Start-up Riverside Luxury Cruises, which acquired the former Crystal River Cruises fleet, will begin sailing on the Danube this month and the Rhone in June with an eye to ‘[owning] the affluent river cruise market,’ in the words of Jennifer Halboth, CEO for the Americas.

As announced at the session, one of its vessels, the former Crystal Mahler, will be chartered by the new B2B operator Transcend Cruises for an early start, in August, with Transcend co-founder and Chief Visionary Officer Matthew Shollar setting his sights on a newbuild in 2025.

American Queen Voyages has a new leader in President Cindy D’Aoust who, in her first months, has been highlighting destination storytelling and partnerships with America’s Test Kitchen and Journey Beyond

And the venerable AmaWaterways is branching out into a new destination, Colombia’s Magdalena River, in 2024, noted Janet Bava, chief marketing officer. This supplements Ama’s presence across Europe, on Africa’s Nile and Chobe, and Asia’s Mekong.

New markets

River cruising is still battling the perception that it’s just for seniors, Halboth said. ‘The trend is traveling together. It may be a family, or couples who were in each other’s bubble during the pandemic.

‘We believe luxury travelers are underrepresented in the river space,’ she added. ‘We’re going to pick up where Crystal took off and take it higher … I want us to own the affluent river cruise market.’ Her target: The family of five who spends a week skiing at Beaver Creek.

As on the oceans, multigenerational travel is on the rise, and this introduces younger people to the segment. D’Aoust, who hosted a President’s Cruise on her company’s inaugural season sailing, talked about meeting a group of 18 onboard: grandparents, parents and children, two of them pregnant moms.

‘Who chose the cruise? The youngest,’ after seeing a YouTube video, D’Aoust said. So traditional publications like AARP’s magazine (for people over 50) aren’t the only place to reach customers, she added.

One port on the cruise offered ATV adventures, alligator encounters and Cajun traditions. ‘The guys did their own brunch: Doritos and beers on the [vessel’s] rocking chairs,’ D’Aoust quipped. ‘They were building their own experience. Their mom did a different experience, their grandma did something else.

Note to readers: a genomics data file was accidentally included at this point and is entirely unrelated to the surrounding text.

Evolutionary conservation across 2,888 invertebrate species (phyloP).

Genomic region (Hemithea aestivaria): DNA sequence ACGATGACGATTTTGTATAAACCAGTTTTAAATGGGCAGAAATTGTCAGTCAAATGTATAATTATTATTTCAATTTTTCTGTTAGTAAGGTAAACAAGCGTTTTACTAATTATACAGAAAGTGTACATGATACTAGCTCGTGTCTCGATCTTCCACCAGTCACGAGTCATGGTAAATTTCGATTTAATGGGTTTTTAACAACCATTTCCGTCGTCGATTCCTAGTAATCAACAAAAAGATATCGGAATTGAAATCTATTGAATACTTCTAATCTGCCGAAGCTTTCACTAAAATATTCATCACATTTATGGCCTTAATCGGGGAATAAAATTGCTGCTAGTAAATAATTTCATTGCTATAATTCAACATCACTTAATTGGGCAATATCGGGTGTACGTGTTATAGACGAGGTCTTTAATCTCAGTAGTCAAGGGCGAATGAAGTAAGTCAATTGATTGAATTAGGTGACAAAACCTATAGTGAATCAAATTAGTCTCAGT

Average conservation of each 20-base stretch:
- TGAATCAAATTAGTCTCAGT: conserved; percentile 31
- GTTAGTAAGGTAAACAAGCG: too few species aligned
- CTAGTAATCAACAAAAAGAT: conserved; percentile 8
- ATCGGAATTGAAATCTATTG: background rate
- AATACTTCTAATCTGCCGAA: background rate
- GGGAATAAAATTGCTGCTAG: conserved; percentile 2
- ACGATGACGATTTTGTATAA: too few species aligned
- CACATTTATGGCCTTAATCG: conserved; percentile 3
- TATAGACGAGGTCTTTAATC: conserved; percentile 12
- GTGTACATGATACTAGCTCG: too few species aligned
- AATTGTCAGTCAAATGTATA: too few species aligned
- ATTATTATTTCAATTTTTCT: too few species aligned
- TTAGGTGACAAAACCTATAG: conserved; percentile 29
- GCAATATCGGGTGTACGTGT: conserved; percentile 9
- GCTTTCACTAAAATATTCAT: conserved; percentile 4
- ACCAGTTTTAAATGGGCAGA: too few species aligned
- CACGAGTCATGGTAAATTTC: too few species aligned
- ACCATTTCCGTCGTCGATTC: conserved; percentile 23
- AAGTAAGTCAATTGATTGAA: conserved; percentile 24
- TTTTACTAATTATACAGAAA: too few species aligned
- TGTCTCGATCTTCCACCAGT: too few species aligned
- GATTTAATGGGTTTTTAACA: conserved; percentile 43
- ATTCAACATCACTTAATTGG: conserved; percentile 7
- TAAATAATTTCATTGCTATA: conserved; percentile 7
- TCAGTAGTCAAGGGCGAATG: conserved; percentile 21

‘There is literally something for everyone,’ D’Aoust said. ‘The greatest thing about river cruising is the flexibility to make the experience your own … We just build more activities and people come.’

‘We all offer a variety of experiences,’ Bava agreed, adding that Gen Xers are taking to river cruising with their families. ‘We are trying to overcome perceptions. We can attract younger travelers who want to learn about history and culture and immerse themselves in destinations.

‘River cruising is a great entry product for people who haven’t cruised,’ she added.

And Transcend is focused entirely on the corporate, incentive, meetings and groups business with customizable charters, drawing those who’d typically plan events at land venues.

‘We see Transcend as opening the market to people who may never have considered cruising at all,’ Shollar said. Once they’ve sailed in a group with Transcend, they’re open to cruising, which benefits other brands.

New destinations and itinerary lengths

AmaWaterways keeps adding choices. In 2024, the line will field 24 vessels on itineraries that visit multiple countries or immerse travelers in a single destination like France or Colombia. People are seeking longer trips because airfare is so costly, Bava said. ‘Seven River’ journeys of 46 nights are now an option.

In branching out to South America, Ama will have two new vessels on Colombia’s Magdalena River with voyages between Cartagena and Barranquila with optional extensions to Medellín. And next year a second Nile vessel, AmaLilia, will join 2022’s AmaDahlia to meet demand there.

‘River cruising a new industry and there’s still a lot of opportunity,’ Bava said.